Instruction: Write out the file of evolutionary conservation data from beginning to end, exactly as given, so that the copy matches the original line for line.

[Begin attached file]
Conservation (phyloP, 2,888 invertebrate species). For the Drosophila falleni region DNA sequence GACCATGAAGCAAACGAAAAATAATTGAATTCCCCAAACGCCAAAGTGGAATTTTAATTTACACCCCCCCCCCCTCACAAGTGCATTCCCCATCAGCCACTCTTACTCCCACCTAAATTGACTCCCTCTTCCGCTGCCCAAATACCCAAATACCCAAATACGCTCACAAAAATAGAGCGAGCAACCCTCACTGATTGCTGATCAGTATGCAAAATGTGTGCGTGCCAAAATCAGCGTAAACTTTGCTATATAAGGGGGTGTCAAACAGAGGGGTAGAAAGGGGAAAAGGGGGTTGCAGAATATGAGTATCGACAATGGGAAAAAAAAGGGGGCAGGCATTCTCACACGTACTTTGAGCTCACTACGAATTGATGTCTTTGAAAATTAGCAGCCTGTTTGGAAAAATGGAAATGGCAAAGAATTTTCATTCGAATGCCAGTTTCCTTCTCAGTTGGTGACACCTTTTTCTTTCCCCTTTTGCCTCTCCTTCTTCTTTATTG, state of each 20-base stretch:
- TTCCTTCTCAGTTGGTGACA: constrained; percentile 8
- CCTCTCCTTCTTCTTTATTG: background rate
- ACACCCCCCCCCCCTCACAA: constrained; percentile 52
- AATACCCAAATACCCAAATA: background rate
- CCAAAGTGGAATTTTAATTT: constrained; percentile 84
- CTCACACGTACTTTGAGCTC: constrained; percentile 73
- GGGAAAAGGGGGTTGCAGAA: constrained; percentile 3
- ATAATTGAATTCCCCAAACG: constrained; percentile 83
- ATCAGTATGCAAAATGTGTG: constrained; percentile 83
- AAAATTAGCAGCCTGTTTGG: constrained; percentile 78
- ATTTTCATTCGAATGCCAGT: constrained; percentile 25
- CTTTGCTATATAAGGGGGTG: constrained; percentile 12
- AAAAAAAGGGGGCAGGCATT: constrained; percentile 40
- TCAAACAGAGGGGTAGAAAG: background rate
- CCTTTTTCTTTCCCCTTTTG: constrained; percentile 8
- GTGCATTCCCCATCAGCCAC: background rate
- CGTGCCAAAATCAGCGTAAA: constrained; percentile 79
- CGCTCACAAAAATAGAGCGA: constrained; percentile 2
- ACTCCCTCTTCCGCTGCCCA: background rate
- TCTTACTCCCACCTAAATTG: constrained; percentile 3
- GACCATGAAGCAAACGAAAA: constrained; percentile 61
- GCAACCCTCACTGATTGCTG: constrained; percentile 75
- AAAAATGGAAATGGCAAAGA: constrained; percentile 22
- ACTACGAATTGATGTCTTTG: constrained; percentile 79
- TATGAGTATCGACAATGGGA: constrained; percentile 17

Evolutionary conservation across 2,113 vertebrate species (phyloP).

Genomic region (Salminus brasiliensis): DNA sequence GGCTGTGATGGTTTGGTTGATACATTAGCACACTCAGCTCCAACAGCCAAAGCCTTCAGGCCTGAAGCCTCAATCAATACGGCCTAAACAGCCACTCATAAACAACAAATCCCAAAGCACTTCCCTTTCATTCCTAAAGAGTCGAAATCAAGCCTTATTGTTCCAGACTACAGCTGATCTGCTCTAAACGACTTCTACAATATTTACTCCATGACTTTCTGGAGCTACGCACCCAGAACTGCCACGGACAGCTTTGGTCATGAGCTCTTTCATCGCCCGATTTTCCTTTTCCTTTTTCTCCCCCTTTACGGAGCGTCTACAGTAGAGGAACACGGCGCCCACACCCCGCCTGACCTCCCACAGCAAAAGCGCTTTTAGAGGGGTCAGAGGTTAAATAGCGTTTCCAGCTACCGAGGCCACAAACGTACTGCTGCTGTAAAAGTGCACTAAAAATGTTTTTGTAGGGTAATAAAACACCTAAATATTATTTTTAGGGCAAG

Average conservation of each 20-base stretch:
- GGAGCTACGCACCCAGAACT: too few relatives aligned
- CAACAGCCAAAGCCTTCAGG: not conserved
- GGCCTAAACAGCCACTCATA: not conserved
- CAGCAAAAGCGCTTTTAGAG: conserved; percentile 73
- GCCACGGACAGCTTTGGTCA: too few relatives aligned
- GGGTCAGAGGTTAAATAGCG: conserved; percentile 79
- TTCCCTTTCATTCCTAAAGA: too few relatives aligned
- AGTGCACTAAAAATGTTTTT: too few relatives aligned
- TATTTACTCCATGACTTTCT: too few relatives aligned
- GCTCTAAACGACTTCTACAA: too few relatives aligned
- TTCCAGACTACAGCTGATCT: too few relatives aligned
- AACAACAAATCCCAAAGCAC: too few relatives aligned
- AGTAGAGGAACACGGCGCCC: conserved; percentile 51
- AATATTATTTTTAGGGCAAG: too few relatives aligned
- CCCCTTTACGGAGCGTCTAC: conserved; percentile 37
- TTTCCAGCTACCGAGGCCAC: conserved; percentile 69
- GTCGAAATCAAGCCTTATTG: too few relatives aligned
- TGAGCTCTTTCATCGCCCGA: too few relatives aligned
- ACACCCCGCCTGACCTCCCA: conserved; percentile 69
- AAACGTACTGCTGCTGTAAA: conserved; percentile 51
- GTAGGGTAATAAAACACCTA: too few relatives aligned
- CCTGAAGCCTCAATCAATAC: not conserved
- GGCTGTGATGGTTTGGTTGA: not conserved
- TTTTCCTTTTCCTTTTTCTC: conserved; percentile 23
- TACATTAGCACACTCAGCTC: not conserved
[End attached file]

Conservation (phyloP, 2,888 invertebrate species). For the Drosophila falleni region DNA sequence GACCATGAAGCAAACGAAAAATAATTGAATTCCCCAAACGCCAAAGTGGAATTTTAATTTACACCCCCCCCCCCTCACAAGTGCATTCCCCATCAGCCACTCTTACTCCCACCTAAATTGACTCCCTCTTCCGCTGCCCAAATACCCAAATACCCAAATACGCTCACAAAAATAGAGCGAGCAACCCTCACTGATTGCTGATCAGTATGCAAAATGTGTGCGTGCCAAAATCAGCGTAAACTTTGCTATATAAGGGGGTGTCAAACAGAGGGGTAGAAAGGGGAAAAGGGGGTTGCAGAATATGAGTATCGACAATGGGAAAAAAAAGGGGGCAGGCATTCTCACACGTACTTTGAGCTCACTACGAATTGATGTCTTTGAAAATTAGCAGCCTGTTTGGAAAAATGGAAATGGCAAAGAATTTTCATTCGAATGCCAGTTTCCTTCTCAGTTGGTGACACCTTTTTCTTTCCCCTTTTGCCTCTCCTTCTTCTTTATTG, state of each 20-base stretch:
- TTCCTTCTCAGTTGGTGACA: constrained; percentile 8
- CCTCTCCTTCTTCTTTATTG: background rate
- ACACCCCCCCCCCCTCACAA: constrained; percentile 52
- AATACCCAAATACCCAAATA: background rate
- CCAAAGTGGAATTTTAATTT: constrained; percentile 84
- CTCACACGTACTTTGAGCTC: constrained; percentile 73
- GGGAAAAGGGGGTTGCAGAA: constrained; percentile 3
- ATAATTGAATTCCCCAAACG: constrained; percentile 83
- ATCAGTATGCAAAATGTGTG: constrained; percentile 83
- AAAATTAGCAGCCTGTTTGG: constrained; percentile 78
- ATTTTCATTCGAATGCCAGT: constrained; percentile 25
- CTTTGCTATATAAGGGGGTG: constrained; percentile 12
- AAAAAAAGGGGGCAGGCATT: constrained; percentile 40
- TCAAACAGAGGGGTAGAAAG: background rate
- CCTTTTTCTTTCCCCTTTTG: constrained; percentile 8
- GTGCATTCCCCATCAGCCAC: background rate
- CGTGCCAAAATCAGCGTAAA: constrained; percentile 79
- CGCTCACAAAAATAGAGCGA: constrained; percentile 2
- ACTCCCTCTTCCGCTGCCCA: background rate
- TCTTACTCCCACCTAAATTG: constrained; percentile 3
- GACCATGAAGCAAACGAAAA: constrained; percentile 61
- GCAACCCTCACTGATTGCTG: constrained; percentile 75
- AAAAATGGAAATGGCAAAGA: constrained; percentile 22
- ACTACGAATTGATGTCTTTG: constrained; percentile 79
- TATGAGTATCGACAATGGGA: constrained; percentile 17

Evolutionary conservation across 2,113 vertebrate species (phyloP).

Genomic region (Salminus brasiliensis): DNA sequence GGCTGTGATGGTTTGGTTGATACATTAGCACACTCAGCTCCAACAGCCAAAGCCTTCAGGCCTGAAGCCTCAATCAATACGGCCTAAACAGCCACTCATAAACAACAAATCCCAAAGCACTTCCCTTTCATTCCTAAAGAGTCGAAATCAAGCCTTATTGTTCCAGACTACAGCTGATCTGCTCTAAACGACTTCTACAATATTTACTCCATGACTTTCTGGAGCTACGCACCCAGAACTGCCACGGACAGCTTTGGTCATGAGCTCTTTCATCGCCCGATTTTCCTTTTCCTTTTTCTCCCCCTTTACGGAGCGTCTACAGTAGAGGAACACGGCGCCCACACCCCGCCTGACCTCCCACAGCAAAAGCGCTTTTAGAGGGGTCAGAGGTTAAATAGCGTTTCCAGCTACCGAGGCCACAAACGTACTGCTGCTGTAAAAGTGCACTAAAAATGTTTTTGTAGGGTAATAAAACACCTAAATATTATTTTTAGGGCAAG

Average conservation of each 20-base stretch:
- GGAGCTACGCACCCAGAACT: too few relatives aligned
- CAACAGCCAAAGCCTTCAGG: not conserved
- GGCCTAAACAGCCACTCATA: not conserved
- CAGCAAAAGCGCTTTTAGAG: conserved; percentile 73
- GCCACGGACAGCTTTGGTCA: too few relatives aligned
- GGGTCAGAGGTTAAATAGCG: conserved; percentile 79
- TTCCCTTTCATTCCTAAAGA: too few relatives aligned
- AGTGCACTAAAAATGTTTTT: too few relatives aligned
- TATTTACTCCATGACTTTCT: too few relatives aligned
- GCTCTAAACGACTTCTACAA: too few relatives aligned
- TTCCAGACTACAGCTGATCT: too few relatives aligned
- AACAACAAATCCCAAAGCAC: too few relatives aligned
- AGTAGAGGAACACGGCGCCC: conserved; percentile 51
- AATATTATTTTTAGGGCAAG: too few relatives aligned
- CCCCTTTACGGAGCGTCTAC: conserved; percentile 37
- TTTCCAGCTACCGAGGCCAC: conserved; percentile 69
- GTCGAAATCAAGCCTTATTG: too few relatives aligned
- TGAGCTCTTTCATCGCCCGA: too few relatives aligned
- ACACCCCGCCTGACCTCCCA: conserved; percentile 69
- AAACGTACTGCTGCTGTAAA: conserved; percentile 51
- GTAGGGTAATAAAACACCTA: too few relatives aligned
- CCTGAAGCCTCAATCAATAC: not conserved
- GGCTGTGATGGTTTGGTTGA: not conserved
- TTTTCCTTTTCCTTTTTCTC: conserved; percentile 23
- TACATTAGCACACTCAGCTC: not conserved